japonisme: scheherazade

26 May 2009


the story in diaghilev's ballet scheher- azade is found nowhere (and, perhaps, everywhere, in bits and pieces) in the collection of stories called the arabian nights. there are stories which include the characters named in the ballet, including, of course, scheherazade, who is the 'featured player' of the book, but beyond this, it's sketchy, but who cares? one view of that backbend is all the reason one needs.

as you can see, the production of the ballet has remained remarkably similar, including the costumes by bakst and the choreography by fokine. then, as now, the designs have had a great power in influencing fashion and style.

george barbier was so moved by the ballet that he created a series of drawings illuminating the performance, and paul poiret openly attributed his inspiration to bakst.

even now, i can easily see bakst as further motivation to galliano in his fall 2009 rtw collection. and not only galliano, but the whole world celebrates the ballets russes this year because, as of this month, it reaches its hundredth year.

much has been written, and much of that fascinating, about the simultaneous appearances of scheherazade, salome, salammbo, and other very sexual, very dangerous, women during the terrifyingly liberating time of the fin-de-ciecle. it will not be added to here.

instead we will simply exalt and congratulate the multitude of wondrous artists who came together at that time: diaghilev, nijinsky, cocteau and matisse, bakst, and balanchine, and rimsky-korsakoff, and stravinsky. there were chanel and braque and leger and derain and miro and rouault and picasso and utrillo and gontcharova and pavlova, and redon.

or better yet, go celebrate them yourselves:
in boston, london, stockholm, amsterdam, salt lake city, hamburg, paris, and many many more.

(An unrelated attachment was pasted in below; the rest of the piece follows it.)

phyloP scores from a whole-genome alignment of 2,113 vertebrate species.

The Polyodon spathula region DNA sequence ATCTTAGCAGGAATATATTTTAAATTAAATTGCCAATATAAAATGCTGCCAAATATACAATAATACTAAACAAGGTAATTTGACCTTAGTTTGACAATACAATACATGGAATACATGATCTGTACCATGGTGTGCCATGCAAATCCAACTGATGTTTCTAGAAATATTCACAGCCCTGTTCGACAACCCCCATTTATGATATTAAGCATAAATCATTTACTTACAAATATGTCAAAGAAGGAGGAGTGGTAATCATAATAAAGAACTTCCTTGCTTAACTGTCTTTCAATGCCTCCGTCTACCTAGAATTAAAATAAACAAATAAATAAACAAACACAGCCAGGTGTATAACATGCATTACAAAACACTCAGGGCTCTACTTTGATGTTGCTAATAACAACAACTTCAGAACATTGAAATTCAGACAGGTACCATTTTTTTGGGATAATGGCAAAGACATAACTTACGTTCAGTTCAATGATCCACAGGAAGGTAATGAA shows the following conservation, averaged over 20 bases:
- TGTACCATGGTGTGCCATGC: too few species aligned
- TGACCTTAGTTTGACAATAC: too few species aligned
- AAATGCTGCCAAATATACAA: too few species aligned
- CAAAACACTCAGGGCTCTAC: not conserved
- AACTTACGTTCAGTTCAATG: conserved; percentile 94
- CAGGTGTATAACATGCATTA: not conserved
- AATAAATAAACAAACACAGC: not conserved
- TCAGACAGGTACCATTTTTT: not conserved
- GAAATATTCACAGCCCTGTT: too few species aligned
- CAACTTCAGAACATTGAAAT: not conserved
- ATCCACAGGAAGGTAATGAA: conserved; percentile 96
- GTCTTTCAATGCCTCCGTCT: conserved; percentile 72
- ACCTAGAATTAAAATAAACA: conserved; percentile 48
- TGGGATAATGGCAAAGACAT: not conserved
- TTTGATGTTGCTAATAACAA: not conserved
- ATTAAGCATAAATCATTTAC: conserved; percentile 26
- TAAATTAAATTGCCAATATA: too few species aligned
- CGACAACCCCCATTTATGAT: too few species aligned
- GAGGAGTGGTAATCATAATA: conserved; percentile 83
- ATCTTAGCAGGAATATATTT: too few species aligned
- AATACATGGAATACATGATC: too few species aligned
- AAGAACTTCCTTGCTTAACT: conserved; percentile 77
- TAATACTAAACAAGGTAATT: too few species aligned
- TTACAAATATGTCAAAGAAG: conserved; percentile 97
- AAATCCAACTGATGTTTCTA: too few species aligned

or read more in the new york times, from harvard, or everywhere in the world! the universe! or even further out! start here! or here.

if we want to analyse, i'm sure there'll be time. for now, dance.

addenda: • Ballets Russes and Western Couture

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Blogger Yoli said...

What a wonderful post! I loved this! By the way, I gave my first daughter the very dangerous name of Salome.

27 May, 2009 08:58  
Blogger lotusgreen said...

oh that is so interesting, yoli! what inspired you?

27 May, 2009 09:27  
Blogger David Apatoff said...

Ah, Scheherazade... I know we are supposed to outgrow it. I know that the lush orchestration with the thunderous effects and that unbearably sweet violin are supposed to appeal to overly emotional teenagers, and that as our taste matures we are supposed to grow into chamber music by Bach and Mozart. Yet, all it takes is a visit like this post to remind you that you're not all that grown up after all, and that you're going to have to keep looking for a stronger vaccine against foolish romanticism. Love the music and the dance in that video, and I especially love that Bakst Scheherazade costume.

But the thing that prompts me to write is your reference to that remarkable backbend, and what it signifies. There are those who would say that it is a gesture of submission (as Scheherazade bent to the will of the king and made herself totally vulnerable to him before drawing him in and conquering him with her stories). Others would say that women have dealt with quite enough submission, thank you very much, and that their vertebrae should not be doing such things anymore. Since you singled it out, I am curious about what it means to you.

27 May, 2009 15:41  
Blogger lotusgreen said...

it's stunning

27 May, 2009 16:33  
Blogger John Hopper said...

A great slice of the languid, jewel encrusted, exotic and erotic early phase of the Ballets Russes. Thanks for that, it made my day!

28 May, 2009 05:43  
Blogger lotusgreen said...

as did your comment for mine.

thanks, john

28 May, 2009 07:56  

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